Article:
Notes on Baudrillard and the Fitness Club

From Baudrillard (America, 1989:37):

[The jogger] is the brother in mortification of those who conscientiously exhaust themselves in the body-building studios on complicated machines with chrome pulleys and on terrifying medical contraptions. There is a direct line that runs from the medieval instruments of torture, via the industrial movements of production-line work, to the techniques of schooling the body by using mechanical apparatuses. Like dieting, body-building, and so many other things, jogging is a new form of voluntary servitude (it is also a new form of adultery).

It is with this seemingly throw-away clause at the end of the paragraph that Baudrillard tips his hand as to his departure from Foucault's technologies of the self — it is also a new form of adultery. For at the end of the day, what the fitness club is selling is not so much the ability to create an optimized body, but rather a simulacrum of readily available sex. What is the product that the fitness club sells? It cannot simply be the temporary lease of fitness equipment, for plyometrics and home fitness solutions such as Bowflex offer cheaper or perhaps more convenient solutions, if personal fitness is the only goal. No, the primary differential advantage that the fitness club offers is a roomful of relatively healthy individuals all working out at the same time, sweating, grunting, straining — not unlike how they would during sex. The desired effect is to seduce or perhaps titillate the consumer in simulating a sexualized space.

Baudrillard elaborates upon this in Forget Foucault (1988:20):

The production channel leads from work to sex, but only by switching tracks; as we move from political to 'libidinal' economy … we change from a violent and archaic model of socialization (work) to a more subtle and fluid model which is at once more 'psychic' and more in touch with the body (the sexual and the libidinal).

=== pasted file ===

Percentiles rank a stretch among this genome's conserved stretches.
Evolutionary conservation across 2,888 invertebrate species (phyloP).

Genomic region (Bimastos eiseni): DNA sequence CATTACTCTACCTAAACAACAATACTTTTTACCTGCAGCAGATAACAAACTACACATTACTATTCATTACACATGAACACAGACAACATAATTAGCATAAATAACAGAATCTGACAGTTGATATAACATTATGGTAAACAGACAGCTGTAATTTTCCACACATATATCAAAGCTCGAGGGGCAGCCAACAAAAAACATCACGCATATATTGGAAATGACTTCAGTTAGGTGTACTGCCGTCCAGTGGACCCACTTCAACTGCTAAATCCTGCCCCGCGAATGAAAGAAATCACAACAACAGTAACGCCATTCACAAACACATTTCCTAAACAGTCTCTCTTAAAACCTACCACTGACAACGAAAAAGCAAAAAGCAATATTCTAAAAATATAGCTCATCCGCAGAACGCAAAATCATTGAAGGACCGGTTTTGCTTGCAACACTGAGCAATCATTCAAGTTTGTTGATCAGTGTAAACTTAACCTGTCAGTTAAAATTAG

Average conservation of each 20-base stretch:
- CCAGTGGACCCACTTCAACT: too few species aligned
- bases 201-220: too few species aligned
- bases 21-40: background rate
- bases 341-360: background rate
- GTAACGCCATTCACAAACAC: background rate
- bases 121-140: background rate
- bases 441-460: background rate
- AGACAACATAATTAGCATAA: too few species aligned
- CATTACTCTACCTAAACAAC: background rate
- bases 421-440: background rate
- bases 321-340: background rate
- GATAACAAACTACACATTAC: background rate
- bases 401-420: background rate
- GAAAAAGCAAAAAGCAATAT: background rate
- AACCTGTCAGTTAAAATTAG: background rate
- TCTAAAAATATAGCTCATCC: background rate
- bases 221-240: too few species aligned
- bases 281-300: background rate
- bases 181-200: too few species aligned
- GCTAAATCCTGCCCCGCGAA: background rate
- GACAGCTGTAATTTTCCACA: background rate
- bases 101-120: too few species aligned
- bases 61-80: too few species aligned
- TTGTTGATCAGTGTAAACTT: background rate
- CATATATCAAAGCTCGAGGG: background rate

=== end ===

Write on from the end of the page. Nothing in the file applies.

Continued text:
As Baudrillard would have it, then, working out at the fitness club produces a simulacrum of sex, with its signs everywhere apparent: the athlete sweating, exerting, straining muscles and panting heavily in intercourse with some mechanical exercise apparatus. Absent in this arena, he would suggest, is seduction. Instead, all sexuality in this space is produced.

This compulsion toward liquidity, flow, and an accelerated circulation of what is psychic, sexual, or pertaining to the body is the exact replica of the force which rules market value: capital must circulate; gravity and an fixed point must disappear; the chain of investments and reinvestments must never stop; value must radiate endlessly and in every direction (FF: 25).

It is this sentiment that we find reflected in the fitness club: from the bank of televisions that face the aerobic exercise equipment, to the advertising around the club, to the clothing worn by the athletes that functions as both consumer good and promotional item, everywhere the signs of capital circulate in accord with bodies, both ideal and non-ideal, as disembodied parts or as produced wholes. Capital invests in the body, while the body reciprocates by reproducing capital.

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